CPU-Time Granted

published 2016-10-28

Our computational proposal with Helmut and others has just been approved! We will receive 67 million core-hours to study RNA-protein interactions within a prokaryotic ribosome. Thanks to the Leibniz Rechnenzentrum in Munich, Germany, our simulations of more than 2 million atoms will not take ages and I'll bring some news soon, hopefully.

Ribosomal exit tunnel

The figure shows the tRNA at the catalytic center of the ribosome (yellow), the exit tunnel for newly synthesized proteins (gray surface), and two ribosomal proteins (red and blue). The lines with dots are chemical bonds between atoms, just to put it all into context.

Highly Cited Paper

published 2016-10-21

Good news! In June 2016, our review on sigma-hole calculations was ranked by Thomson Reuters Web of Science in the top 1 % of the academic field of chemistry. No matter that the paper has received 10 citations so far...

Highly cited paper

German Biophysical Society Meeting

published 2016-10-10

For the first time, I visited Erlangen. I presented a poster on DNA relaxation, which I recycled from the Hünfeld workshop. Hard to say if this was the reason why it attracted much less attention than before. There was a special session on electron and proton transfer, but I got the impression that the conference was biased towards lipids and their aggregates. For instance, there were very few contributions on the intrinsically disordered proteins, which was - as far as I've heard - one of the hottest topics on the American Biophysical Society Meeting...

Poster on the Reaction Path Averaging

I will definitely remember the talk of Peter Tieleman about lipid localization in membranes studied by coarse-grained simulations. For me, his talk was the example of how not to present a plenary talk if you are the leader in the field. Some of the (positive) reactions afterwards only showed that people tend to believe data more if presented by a "big name."

Relay Run 2017

As a second runner, I took part in a relay run during Sommerfest of the Max Planck Institute for Biophysical Chemistry. 11 am, 30 °C, 5 minutes full steam. Thanks the team.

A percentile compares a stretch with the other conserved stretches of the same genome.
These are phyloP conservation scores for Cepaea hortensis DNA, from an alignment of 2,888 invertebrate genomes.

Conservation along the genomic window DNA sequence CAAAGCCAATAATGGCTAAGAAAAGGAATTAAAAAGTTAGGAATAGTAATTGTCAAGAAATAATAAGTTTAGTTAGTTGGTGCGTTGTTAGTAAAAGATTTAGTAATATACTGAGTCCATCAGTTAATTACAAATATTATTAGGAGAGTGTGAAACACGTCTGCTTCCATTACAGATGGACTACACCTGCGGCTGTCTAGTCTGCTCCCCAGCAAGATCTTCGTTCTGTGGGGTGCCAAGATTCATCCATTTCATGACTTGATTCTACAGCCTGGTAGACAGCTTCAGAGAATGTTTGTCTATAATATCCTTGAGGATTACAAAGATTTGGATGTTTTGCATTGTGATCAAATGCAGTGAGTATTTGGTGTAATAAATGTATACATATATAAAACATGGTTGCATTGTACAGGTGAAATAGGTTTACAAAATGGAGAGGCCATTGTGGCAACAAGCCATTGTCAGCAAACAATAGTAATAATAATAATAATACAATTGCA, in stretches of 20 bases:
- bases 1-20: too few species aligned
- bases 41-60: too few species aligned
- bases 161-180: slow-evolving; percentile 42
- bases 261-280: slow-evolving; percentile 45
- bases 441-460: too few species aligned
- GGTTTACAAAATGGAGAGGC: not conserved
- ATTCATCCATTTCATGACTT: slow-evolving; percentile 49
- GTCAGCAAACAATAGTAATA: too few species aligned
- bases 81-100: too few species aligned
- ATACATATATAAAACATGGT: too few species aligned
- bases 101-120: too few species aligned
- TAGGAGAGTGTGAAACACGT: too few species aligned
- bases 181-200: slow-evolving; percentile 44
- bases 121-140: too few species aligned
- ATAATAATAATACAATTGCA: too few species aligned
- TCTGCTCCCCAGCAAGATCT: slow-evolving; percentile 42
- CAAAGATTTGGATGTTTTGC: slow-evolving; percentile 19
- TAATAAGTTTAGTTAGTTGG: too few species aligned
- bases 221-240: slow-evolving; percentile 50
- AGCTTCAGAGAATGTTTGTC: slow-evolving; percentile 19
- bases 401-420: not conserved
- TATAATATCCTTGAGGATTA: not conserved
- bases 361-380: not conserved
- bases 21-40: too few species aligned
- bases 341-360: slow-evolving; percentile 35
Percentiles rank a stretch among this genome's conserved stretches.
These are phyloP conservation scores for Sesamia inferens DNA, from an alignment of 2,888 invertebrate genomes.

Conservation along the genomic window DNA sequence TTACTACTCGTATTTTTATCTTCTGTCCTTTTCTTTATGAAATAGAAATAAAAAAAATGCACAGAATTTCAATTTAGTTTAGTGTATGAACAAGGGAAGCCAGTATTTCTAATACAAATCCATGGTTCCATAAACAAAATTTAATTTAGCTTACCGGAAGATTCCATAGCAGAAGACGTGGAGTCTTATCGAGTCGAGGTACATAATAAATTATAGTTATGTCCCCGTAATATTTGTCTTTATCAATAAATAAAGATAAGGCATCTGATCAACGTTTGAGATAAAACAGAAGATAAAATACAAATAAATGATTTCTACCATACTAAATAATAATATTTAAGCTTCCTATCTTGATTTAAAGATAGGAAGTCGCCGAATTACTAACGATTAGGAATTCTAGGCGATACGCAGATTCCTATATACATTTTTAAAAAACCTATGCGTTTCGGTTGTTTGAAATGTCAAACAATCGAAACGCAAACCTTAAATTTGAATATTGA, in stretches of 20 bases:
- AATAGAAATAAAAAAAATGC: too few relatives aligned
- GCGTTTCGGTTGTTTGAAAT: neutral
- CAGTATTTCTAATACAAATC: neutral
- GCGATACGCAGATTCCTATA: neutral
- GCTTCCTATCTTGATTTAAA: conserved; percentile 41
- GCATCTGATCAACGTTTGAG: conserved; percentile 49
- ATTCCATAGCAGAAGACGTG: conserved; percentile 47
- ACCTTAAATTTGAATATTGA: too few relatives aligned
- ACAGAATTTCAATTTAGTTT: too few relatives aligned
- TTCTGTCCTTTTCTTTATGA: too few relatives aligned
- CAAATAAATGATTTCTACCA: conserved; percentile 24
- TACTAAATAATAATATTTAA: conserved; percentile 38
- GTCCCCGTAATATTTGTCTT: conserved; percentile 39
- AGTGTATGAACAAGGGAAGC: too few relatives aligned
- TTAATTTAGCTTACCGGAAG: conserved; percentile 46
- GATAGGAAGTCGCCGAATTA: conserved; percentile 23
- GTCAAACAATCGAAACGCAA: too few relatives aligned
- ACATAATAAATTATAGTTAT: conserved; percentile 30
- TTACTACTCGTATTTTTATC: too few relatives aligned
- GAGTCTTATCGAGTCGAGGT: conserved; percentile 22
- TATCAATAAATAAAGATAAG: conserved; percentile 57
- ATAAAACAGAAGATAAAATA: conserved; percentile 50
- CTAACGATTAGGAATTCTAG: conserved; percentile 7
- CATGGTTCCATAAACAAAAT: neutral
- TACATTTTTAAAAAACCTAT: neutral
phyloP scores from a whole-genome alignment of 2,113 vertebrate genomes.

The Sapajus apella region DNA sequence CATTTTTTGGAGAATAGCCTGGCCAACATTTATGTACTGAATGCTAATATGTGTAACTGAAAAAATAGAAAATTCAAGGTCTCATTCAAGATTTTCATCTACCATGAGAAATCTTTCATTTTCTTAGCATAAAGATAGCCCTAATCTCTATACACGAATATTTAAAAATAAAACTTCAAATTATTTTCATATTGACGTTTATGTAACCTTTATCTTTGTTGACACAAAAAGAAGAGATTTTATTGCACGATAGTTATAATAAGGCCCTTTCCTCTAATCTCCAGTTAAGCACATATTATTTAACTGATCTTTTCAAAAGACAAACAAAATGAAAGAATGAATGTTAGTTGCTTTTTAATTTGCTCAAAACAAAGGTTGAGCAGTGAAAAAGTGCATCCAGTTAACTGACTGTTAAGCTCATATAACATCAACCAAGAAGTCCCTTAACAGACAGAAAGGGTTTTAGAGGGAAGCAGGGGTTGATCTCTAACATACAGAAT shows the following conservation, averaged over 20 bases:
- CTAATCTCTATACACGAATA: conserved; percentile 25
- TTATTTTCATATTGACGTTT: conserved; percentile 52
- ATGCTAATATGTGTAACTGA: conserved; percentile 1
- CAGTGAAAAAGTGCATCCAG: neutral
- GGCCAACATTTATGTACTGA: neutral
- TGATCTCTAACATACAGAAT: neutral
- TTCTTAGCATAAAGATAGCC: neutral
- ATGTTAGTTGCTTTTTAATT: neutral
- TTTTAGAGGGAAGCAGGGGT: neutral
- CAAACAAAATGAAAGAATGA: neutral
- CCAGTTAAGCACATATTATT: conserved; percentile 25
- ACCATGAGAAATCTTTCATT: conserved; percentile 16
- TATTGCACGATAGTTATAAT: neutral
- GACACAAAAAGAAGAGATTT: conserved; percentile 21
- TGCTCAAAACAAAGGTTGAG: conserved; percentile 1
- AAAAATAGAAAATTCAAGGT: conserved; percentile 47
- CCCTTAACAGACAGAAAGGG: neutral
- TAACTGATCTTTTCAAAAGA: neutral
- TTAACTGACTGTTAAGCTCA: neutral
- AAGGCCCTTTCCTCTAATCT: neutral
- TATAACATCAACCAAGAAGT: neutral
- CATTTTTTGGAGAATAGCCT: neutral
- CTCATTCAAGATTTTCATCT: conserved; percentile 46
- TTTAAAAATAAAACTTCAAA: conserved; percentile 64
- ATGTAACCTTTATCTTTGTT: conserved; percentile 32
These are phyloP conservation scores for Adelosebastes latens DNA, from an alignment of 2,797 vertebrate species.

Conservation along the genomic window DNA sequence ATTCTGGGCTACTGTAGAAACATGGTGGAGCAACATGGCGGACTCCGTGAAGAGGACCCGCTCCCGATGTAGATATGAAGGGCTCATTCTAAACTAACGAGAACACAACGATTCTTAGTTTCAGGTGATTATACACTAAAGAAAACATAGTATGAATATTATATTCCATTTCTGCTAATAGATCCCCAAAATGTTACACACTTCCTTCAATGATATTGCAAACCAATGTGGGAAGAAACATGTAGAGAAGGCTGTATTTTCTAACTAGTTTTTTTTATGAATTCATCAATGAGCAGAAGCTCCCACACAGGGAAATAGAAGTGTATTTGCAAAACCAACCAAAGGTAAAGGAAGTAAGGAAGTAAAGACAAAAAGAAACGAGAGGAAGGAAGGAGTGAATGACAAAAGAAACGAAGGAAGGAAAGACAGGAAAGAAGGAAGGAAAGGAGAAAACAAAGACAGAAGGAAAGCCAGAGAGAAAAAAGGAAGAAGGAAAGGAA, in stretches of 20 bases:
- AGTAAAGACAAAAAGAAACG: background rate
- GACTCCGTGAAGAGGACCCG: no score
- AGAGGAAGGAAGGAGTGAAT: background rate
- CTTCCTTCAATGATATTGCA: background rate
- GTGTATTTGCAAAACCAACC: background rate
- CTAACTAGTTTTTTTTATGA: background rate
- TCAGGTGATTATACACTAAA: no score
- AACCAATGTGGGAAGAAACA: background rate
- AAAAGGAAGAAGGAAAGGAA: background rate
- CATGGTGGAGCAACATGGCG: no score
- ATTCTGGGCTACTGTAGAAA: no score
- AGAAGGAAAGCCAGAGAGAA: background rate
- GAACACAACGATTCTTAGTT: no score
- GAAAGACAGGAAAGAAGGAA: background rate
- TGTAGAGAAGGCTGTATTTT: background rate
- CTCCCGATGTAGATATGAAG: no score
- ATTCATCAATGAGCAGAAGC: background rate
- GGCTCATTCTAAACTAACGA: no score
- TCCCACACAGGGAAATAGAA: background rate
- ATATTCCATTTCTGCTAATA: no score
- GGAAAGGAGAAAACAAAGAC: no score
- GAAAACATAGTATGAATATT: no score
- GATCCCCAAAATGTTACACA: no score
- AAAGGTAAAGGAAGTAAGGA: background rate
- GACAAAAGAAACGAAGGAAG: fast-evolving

published 2016-06-22

Poster in Hünfeld

published 2016-06-04

Workshop on Computer Simulations and Theory of Biomolecules in Hünfeld is a pretty traditional event (runs since 2001). I've been there already for a couple of times, but this year I took part as a member of the organizing Department from Göttingen. As usual, the two days were fairly relaxed. The talks are given only by students and postdocs, people know each other from before and spent much time discussing science. I contributed with a poster on DNA relaxation. Shake it off, DNA!

Reaction Path Averaging: Poster

"h is an abbreviation for huhohshdhjha"

qstat -help (SGE)

published 2016-05-22

Computer modeling of halogen bonds and other sigma-hole interactions: tag cloud

My recent Chemical Reviews article in its 150 most frequent words. Appreciation to python and Inkscape...

published 2016-02-19

Review on Modeling of Sigma-Holes

published 2016-02-04

I've been involved in computer calculations of halogen bonding for quite some time. In fact, a large part of my doctoral thesis was about halogen bonds and their sigma-holes. I was asked to contribute with a paper into a special issue of Chemical Reviews about noncovalent interactions, and finally - the first week in February - it appeared online. No doubts it is the most extensive article I've written so far and I'm trying to hold back being proud.

Computer modeling of halogen bonds and other sigma-hole interactions

Farewell Jülich

published 2016-01-04

My Humboldt fellowship is over. After two years I'm leaving Jülich to face new challenges. It's time for some statistics. During that time the following were "produced!":

1 daughter born
6 peer-reviewed articles published
9 conferences or workshops visited
56 postcards received
156 analog photographs taken
1470 EUR spent in Seekasino FZJ
3180 digital photographs taken
4894 km ridden to FZJ and back
many TB of data generated and analyzed
many CPU-hours consumed

Klaus Schulten

"I can convince you in a picosecond that this molecule is important."
Klaus Schulten about ATP, Physics Colloquium at RWTH Aachen.

published 2015-12-15